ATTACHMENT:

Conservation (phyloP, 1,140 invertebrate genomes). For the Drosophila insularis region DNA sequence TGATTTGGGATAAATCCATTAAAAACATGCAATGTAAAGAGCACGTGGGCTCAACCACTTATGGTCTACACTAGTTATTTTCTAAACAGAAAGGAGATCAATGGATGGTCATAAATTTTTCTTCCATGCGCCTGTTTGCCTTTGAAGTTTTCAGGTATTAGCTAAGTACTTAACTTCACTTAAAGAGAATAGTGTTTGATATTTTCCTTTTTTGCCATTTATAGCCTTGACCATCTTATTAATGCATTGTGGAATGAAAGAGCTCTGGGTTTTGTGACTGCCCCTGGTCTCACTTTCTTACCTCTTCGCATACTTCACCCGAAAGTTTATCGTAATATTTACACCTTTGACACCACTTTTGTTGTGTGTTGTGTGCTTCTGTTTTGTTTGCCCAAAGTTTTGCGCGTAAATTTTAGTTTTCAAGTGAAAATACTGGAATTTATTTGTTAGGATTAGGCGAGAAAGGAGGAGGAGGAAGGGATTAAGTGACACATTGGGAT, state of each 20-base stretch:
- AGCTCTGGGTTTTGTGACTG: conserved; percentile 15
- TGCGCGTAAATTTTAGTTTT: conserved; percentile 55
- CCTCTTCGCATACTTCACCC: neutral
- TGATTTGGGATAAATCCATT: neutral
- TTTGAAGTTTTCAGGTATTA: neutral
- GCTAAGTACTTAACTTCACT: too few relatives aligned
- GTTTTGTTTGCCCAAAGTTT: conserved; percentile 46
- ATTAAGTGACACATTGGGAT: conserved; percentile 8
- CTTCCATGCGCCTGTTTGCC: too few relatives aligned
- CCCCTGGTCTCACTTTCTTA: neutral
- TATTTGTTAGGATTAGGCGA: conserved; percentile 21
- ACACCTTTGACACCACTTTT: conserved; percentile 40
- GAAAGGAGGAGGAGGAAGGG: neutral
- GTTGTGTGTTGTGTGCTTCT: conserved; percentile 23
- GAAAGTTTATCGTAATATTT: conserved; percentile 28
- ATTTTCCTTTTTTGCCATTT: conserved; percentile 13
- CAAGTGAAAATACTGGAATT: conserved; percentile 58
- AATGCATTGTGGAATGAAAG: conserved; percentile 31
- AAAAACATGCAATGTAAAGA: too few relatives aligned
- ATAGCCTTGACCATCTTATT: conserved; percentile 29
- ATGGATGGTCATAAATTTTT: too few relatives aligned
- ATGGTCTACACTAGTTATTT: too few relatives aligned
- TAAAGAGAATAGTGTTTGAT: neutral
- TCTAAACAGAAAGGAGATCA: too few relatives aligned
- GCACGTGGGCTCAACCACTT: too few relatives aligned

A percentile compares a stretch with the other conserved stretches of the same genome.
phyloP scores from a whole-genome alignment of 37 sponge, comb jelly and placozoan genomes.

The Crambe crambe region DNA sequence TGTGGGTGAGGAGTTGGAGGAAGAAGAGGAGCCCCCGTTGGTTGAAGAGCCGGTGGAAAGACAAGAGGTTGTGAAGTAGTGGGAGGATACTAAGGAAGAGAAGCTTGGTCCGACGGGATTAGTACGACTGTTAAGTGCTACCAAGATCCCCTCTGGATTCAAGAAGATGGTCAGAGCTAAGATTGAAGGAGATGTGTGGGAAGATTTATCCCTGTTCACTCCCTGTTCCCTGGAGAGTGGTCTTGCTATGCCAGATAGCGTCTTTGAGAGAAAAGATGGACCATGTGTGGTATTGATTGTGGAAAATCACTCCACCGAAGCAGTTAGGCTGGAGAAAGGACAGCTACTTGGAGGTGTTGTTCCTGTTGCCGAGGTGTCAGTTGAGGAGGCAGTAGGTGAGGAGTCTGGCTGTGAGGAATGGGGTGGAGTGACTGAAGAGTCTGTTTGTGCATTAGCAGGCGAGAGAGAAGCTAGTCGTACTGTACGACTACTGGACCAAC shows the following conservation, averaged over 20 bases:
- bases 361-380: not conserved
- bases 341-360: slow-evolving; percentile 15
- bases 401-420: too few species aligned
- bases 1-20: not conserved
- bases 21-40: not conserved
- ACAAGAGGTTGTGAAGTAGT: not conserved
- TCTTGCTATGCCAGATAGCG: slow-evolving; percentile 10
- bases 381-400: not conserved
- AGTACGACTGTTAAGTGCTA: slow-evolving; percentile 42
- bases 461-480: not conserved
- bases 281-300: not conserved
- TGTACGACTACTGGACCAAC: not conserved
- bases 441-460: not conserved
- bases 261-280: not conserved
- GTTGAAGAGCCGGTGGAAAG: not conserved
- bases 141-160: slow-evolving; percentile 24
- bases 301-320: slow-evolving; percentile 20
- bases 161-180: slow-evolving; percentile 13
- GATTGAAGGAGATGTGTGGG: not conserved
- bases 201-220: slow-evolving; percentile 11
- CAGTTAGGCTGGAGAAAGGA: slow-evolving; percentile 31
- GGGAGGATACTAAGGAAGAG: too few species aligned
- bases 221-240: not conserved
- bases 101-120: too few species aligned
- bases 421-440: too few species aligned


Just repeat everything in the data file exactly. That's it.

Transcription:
Conservation (phyloP, 1,140 invertebrate genomes). For the Drosophila insularis region DNA sequence TGATTTGGGATAAATCCATTAAAAACATGCAATGTAAAGAGCACGTGGGCTCAACCACTTATGGTCTACACTAGTTATTTTCTAAACAGAAAGGAGATCAATGGATGGTCATAAATTTTTCTTCCATGCGCCTGTTTGCCTTTGAAGTTTTCAGGTATTAGCTAAGTACTTAACTTCACTTAAAGAGAATAGTGTTTGATATTTTCCTTTTTTGCCATTTATAGCCTTGACCATCTTATTAATGCATTGTGGAATGAAAGAGCTCTGGGTTTTGTGACTGCCCCTGGTCTCACTTTCTTACCTCTTCGCATACTTCACCCGAAAGTTTATCGTAATATTTACACCTTTGACACCACTTTTGTTGTGTGTTGTGTGCTTCTGTTTTGTTTGCCCAAAGTTTTGCGCGTAAATTTTAGTTTTCAAGTGAAAATACTGGAATTTATTTGTTAGGATTAGGCGAGAAAGGAGGAGGAGGAAGGGATTAAGTGACACATTGGGAT, state of each 20-base stretch:
- AGCTCTGGGTTTTGTGACTG: conserved; percentile 15
- TGCGCGTAAATTTTAGTTTT: conserved; percentile 55
- CCTCTTCGCATACTTCACCC: neutral
- TGATTTGGGATAAATCCATT: neutral
- TTTGAAGTTTTCAGGTATTA: neutral
- GCTAAGTACTTAACTTCACT: too few relatives aligned
- GTTTTGTTTGCCCAAAGTTT: conserved; percentile 46
- ATTAAGTGACACATTGGGAT: conserved; percentile 8
- CTTCCATGCGCCTGTTTGCC: too few relatives aligned
- CCCCTGGTCTCACTTTCTTA: neutral
- TATTTGTTAGGATTAGGCGA: conserved; percentile 21
- ACACCTTTGACACCACTTTT: conserved; percentile 40
- GAAAGGAGGAGGAGGAAGGG: neutral
- GTTGTGTGTTGTGTGCTTCT: conserved; percentile 23
- GAAAGTTTATCGTAATATTT: conserved; percentile 28
- ATTTTCCTTTTTTGCCATTT: conserved; percentile 13
- CAAGTGAAAATACTGGAATT: conserved; percentile 58
- AATGCATTGTGGAATGAAAG: conserved; percentile 31
- AAAAACATGCAATGTAAAGA: too few relatives aligned
- ATAGCCTTGACCATCTTATT: conserved; percentile 29
- ATGGATGGTCATAAATTTTT: too few relatives aligned
- ATGGTCTACACTAGTTATTT: too few relatives aligned
- TAAAGAGAATAGTGTTTGAT: neutral
- TCTAAACAGAAAGGAGATCA: too few relatives aligned
- GCACGTGGGCTCAACCACTT: too few relatives aligned

A percentile compares a stretch with the other conserved stretches of the same genome.
phyloP scores from a whole-genome alignment of 37 sponge, comb jelly and placozoan genomes.

The Crambe crambe region DNA sequence TGTGGGTGAGGAGTTGGAGGAAGAAGAGGAGCCCCCGTTGGTTGAAGAGCCGGTGGAAAGACAAGAGGTTGTGAAGTAGTGGGAGGATACTAAGGAAGAGAAGCTTGGTCCGACGGGATTAGTACGACTGTTAAGTGCTACCAAGATCCCCTCTGGATTCAAGAAGATGGTCAGAGCTAAGATTGAAGGAGATGTGTGGGAAGATTTATCCCTGTTCACTCCCTGTTCCCTGGAGAGTGGTCTTGCTATGCCAGATAGCGTCTTTGAGAGAAAAGATGGACCATGTGTGGTATTGATTGTGGAAAATCACTCCACCGAAGCAGTTAGGCTGGAGAAAGGACAGCTACTTGGAGGTGTTGTTCCTGTTGCCGAGGTGTCAGTTGAGGAGGCAGTAGGTGAGGAGTCTGGCTGTGAGGAATGGGGTGGAGTGACTGAAGAGTCTGTTTGTGCATTAGCAGGCGAGAGAGAAGCTAGTCGTACTGTACGACTACTGGACCAAC shows the following conservation, averaged over 20 bases:
- bases 361-380: not conserved
- bases 341-360: slow-evolving; percentile 15
- bases 401-420: too few species aligned
- bases 1-20: not conserved
- bases 21-40: not conserved
- ACAAGAGGTTGTGAAGTAGT: not conserved
- TCTTGCTATGCCAGATAGCG: slow-evolving; percentile 10
- bases 381-400: not conserved
- AGTACGACTGTTAAGTGCTA: slow-evolving; percentile 42
- bases 461-480: not conserved
- bases 281-300: not conserved
- TGTACGACTACTGGACCAAC: not conserved
- bases 441-460: not conserved
- bases 261-280: not conserved
- GTTGAAGAGCCGGTGGAAAG: not conserved
- bases 141-160: slow-evolving; percentile 24
- bases 301-320: slow-evolving; percentile 20
- bases 161-180: slow-evolving; percentile 13
- GATTGAAGGAGATGTGTGGG: not conserved
- bases 201-220: slow-evolving; percentile 11
- CAGTTAGGCTGGAGAAAGGA: slow-evolving; percentile 31
- GGGAGGATACTAAGGAAGAG: too few species aligned
- bases 221-240: not conserved
- bases 101-120: too few species aligned
- bases 421-440: too few species aligned